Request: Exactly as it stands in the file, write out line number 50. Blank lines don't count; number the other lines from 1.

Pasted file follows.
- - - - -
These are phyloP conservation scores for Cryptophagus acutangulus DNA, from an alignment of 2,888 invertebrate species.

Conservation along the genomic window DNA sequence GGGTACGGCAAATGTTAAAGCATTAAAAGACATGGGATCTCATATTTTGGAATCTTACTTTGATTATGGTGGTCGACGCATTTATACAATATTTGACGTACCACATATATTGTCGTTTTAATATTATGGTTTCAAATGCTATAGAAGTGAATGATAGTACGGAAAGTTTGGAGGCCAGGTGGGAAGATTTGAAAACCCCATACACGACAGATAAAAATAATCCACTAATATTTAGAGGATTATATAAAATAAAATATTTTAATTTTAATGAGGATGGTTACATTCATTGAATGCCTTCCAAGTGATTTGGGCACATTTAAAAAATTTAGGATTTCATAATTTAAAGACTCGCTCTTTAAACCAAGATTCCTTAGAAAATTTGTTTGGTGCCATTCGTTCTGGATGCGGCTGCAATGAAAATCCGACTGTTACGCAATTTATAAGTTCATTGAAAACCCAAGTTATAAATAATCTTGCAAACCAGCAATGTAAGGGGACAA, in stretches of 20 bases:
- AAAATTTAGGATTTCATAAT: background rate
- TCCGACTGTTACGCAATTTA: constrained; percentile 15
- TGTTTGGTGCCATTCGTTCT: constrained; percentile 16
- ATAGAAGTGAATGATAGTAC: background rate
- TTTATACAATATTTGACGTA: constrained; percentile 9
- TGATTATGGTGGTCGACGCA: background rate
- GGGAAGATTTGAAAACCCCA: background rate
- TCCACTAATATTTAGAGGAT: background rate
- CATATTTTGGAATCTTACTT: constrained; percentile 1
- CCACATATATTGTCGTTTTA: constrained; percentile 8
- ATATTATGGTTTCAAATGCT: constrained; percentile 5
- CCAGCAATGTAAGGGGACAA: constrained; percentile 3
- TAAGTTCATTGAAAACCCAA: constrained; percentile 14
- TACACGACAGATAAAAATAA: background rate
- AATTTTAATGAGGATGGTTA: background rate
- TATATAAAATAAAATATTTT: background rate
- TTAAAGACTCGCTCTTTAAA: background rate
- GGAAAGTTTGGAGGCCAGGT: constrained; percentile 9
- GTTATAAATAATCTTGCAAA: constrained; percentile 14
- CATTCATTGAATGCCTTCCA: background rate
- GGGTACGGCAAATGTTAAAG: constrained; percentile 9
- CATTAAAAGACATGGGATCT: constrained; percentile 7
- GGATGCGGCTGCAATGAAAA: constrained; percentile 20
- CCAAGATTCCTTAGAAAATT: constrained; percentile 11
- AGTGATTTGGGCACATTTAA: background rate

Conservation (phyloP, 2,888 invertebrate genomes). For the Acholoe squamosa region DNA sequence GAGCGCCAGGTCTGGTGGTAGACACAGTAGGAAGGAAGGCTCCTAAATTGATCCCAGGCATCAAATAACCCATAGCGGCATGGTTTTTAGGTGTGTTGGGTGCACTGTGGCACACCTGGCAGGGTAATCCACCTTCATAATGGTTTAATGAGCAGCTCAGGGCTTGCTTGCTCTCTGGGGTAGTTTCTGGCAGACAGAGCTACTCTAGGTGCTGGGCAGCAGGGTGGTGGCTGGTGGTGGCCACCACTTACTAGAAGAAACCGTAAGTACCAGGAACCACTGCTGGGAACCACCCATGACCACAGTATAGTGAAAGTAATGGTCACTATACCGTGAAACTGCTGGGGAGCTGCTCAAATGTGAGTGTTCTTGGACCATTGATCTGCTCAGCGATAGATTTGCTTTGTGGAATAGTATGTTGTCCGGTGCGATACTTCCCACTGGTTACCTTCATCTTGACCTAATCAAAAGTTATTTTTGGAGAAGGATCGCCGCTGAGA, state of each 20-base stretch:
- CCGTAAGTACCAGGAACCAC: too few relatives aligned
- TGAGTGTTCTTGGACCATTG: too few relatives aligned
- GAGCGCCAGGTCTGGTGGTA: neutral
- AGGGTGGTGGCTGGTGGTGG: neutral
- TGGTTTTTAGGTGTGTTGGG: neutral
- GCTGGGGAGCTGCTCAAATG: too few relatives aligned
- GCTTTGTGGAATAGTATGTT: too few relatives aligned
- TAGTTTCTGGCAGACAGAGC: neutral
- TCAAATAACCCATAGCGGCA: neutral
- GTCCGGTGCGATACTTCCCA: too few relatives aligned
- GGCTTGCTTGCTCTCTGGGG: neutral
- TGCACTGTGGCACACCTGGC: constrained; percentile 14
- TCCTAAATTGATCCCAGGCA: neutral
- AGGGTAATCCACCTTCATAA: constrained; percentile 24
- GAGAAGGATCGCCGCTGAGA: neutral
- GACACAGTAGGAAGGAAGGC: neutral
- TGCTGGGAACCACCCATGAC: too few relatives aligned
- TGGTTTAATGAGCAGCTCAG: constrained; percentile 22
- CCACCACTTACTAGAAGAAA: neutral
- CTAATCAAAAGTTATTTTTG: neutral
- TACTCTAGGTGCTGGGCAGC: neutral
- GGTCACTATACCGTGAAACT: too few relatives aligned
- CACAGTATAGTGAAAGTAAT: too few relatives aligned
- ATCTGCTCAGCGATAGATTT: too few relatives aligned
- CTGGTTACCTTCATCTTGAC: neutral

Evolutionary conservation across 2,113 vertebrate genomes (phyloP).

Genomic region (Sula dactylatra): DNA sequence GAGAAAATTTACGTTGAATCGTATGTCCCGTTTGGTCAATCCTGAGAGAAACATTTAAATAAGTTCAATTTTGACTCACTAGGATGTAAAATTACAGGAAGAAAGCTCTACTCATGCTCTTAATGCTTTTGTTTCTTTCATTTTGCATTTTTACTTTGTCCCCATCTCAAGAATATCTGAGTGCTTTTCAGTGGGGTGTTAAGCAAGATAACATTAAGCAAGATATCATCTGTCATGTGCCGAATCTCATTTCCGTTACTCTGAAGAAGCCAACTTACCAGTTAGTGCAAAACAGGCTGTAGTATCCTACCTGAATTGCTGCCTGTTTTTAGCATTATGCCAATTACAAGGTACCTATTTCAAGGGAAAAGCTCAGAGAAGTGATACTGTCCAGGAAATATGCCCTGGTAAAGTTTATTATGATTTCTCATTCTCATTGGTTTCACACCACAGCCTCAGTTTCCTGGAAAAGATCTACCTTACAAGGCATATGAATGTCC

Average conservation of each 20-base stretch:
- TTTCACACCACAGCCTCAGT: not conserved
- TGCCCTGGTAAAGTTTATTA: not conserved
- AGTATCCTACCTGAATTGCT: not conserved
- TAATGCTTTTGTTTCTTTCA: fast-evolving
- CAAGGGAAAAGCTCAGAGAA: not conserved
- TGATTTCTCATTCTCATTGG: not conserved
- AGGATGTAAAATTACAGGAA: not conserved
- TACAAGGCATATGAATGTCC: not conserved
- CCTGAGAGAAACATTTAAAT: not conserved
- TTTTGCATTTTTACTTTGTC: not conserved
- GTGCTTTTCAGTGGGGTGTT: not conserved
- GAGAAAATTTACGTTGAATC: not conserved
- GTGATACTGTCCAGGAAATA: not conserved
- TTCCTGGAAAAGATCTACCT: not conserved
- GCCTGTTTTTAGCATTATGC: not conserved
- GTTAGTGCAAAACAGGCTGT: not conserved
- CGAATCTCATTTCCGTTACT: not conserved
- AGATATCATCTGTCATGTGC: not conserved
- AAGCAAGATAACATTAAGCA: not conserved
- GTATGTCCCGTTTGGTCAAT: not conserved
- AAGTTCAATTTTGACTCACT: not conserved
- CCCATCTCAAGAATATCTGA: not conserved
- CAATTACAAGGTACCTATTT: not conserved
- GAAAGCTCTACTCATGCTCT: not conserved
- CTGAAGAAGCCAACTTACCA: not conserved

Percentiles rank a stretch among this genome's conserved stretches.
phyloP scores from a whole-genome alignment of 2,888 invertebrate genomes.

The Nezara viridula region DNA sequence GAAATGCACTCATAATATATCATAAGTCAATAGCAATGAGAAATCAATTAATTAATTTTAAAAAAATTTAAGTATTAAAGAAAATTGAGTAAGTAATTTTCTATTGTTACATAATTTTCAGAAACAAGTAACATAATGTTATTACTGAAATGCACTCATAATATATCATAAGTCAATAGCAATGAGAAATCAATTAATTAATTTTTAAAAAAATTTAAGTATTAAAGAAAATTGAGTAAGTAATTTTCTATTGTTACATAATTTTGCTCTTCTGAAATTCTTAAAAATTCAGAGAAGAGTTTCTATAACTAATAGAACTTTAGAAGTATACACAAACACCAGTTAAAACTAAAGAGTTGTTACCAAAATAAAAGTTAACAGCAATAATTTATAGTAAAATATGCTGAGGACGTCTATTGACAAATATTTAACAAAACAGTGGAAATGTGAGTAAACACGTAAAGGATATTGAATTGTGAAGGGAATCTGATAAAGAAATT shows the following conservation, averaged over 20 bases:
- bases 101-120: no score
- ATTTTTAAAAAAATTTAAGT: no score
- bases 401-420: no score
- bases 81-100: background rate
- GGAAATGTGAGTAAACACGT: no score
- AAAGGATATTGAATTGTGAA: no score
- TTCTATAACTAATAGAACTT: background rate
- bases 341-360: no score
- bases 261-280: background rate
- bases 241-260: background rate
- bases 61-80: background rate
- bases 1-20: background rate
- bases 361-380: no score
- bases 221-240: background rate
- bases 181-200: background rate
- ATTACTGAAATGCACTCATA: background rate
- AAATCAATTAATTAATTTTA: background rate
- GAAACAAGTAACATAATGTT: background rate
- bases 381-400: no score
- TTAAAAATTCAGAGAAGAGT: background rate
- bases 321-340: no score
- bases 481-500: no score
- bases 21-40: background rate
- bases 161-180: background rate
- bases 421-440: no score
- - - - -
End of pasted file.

- GGTCACTATACCGTGAAACT: too few relatives aligned